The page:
Funding cuts to the office tasked with preventing workplace deaths and plans to “modernize” health and safety provisions in the province will make workers less safe on the job, opposition critics argued at Queen’s Park Tuesday.
“No one person should go to work in the province of Ontario and not know if they’re coming home at the end of the day to their families,” said NDP labour critic Wayne Gates during question period.
“What exactly is the value of a life of a worker to this government?”
It comes as the Ministry of Labour’s prevention office, which is tasked with preventing workplace injury, illness and death in the province faces $16 million in cuts this year, despite the fact the body is not taxpayer funded and does not impact the government’s bottom line.
The office’s costs are covered by reimbursements from the Workplace Safety and Insurance Board.
An extra $512,000 will be dedicated to health and safety enforcement this year, Labour Minister Laurie Scott said Tuesday.
“We had important decisions to make putting people as a priority. We have looked at health and safety programs. We have worked with the partners that deliver these health and safety programs. There are other avenues of revenue for them to provide the programs, but we have, as I said, again, increased our enforcement budget by half a million dollars,” she said.
The bulk of the cuts will impact research projects on issues like occupational disease, as well as the province’s independent health and safety associations, which provide ministry-approved training and support to workplaces across Ontario.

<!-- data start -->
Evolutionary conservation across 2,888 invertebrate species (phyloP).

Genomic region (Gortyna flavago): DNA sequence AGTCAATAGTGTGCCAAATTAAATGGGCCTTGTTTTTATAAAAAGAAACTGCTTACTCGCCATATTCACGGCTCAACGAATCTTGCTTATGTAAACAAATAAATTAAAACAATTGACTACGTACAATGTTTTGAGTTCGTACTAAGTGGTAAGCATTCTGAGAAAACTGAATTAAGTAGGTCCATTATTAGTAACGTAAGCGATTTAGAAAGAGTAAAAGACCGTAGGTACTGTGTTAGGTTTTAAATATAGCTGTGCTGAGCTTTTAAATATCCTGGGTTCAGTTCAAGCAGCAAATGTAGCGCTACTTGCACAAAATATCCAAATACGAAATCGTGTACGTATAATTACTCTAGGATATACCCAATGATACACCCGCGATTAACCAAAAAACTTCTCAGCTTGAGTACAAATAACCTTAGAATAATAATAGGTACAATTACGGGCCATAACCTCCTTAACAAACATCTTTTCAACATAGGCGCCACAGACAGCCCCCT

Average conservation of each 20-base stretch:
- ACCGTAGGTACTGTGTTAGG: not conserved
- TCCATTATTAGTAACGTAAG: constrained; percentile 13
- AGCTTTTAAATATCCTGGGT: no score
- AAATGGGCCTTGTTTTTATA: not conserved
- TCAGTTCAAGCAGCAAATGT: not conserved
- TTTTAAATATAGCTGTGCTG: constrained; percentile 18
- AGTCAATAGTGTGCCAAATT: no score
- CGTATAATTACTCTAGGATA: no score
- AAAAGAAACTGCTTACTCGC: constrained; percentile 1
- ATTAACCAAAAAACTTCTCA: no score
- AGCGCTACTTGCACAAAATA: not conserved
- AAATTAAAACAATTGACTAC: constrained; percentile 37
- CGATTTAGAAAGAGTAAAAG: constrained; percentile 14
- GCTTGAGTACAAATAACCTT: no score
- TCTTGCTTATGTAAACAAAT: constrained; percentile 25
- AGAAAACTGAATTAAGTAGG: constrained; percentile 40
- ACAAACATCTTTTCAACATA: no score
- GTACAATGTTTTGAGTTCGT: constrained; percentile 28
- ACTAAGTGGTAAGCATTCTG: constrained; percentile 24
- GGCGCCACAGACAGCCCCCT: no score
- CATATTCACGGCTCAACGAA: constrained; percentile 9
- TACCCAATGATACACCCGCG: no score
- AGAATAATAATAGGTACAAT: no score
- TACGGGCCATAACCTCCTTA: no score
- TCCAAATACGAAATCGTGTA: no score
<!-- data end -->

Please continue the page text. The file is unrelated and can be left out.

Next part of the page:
Earlier this year, the Ministry of Labour announced plans to reform training for workplace joint health and safety committees by allowing some of it to be completed online to “reduce the burden on business while maintaining standardized high-quality training accessible to all workers across Ontario.”
“Slashing funding designed to protect workers, forcing training sessions online and creating unaccountable classes will make workers less safe,” Gates said.
Scott called “modernizing health and safety programs” a positive.
“We have the priority of the workers in mind in health and safety,” she said.
But Chris Buckley, head of the Ontario Federation of Labour, called the funding cuts “alarming.”
“(Doug Ford) professes to be there for the little guy, he professes to be there for the people,” he said. “He’s got a very odd way of showing it.”
Rob Ellis became a health and safety advocate after his son David was killed in a bakery on his second day on the job. His organization, MySafeWork, has provided workplace safety education to hundreds of thousands of students across the province.
Ellis told the Star he recently learned he will no longer receive government funding for his program.
“This is concerning because we’re not told why these cutbacks are taking place and what will replace them,” he said. “So I’m really concerned about youth going out to work. I’m really concerned about our newcomers who we desperately need to fill in our trades.”
“We’re definitely continuing. We have schools contacting us directly,” he added. “We’re still excited about saving lives. But we’re disappointed that the Ontario government doesn’t feel it’s an important part of remaining competitive.”
With files from Robert Benzie
Sara Mojtehedzadeh is a Toronto-based reporter covering labour-related issues. Follow her on Twitter: @saramojtehedz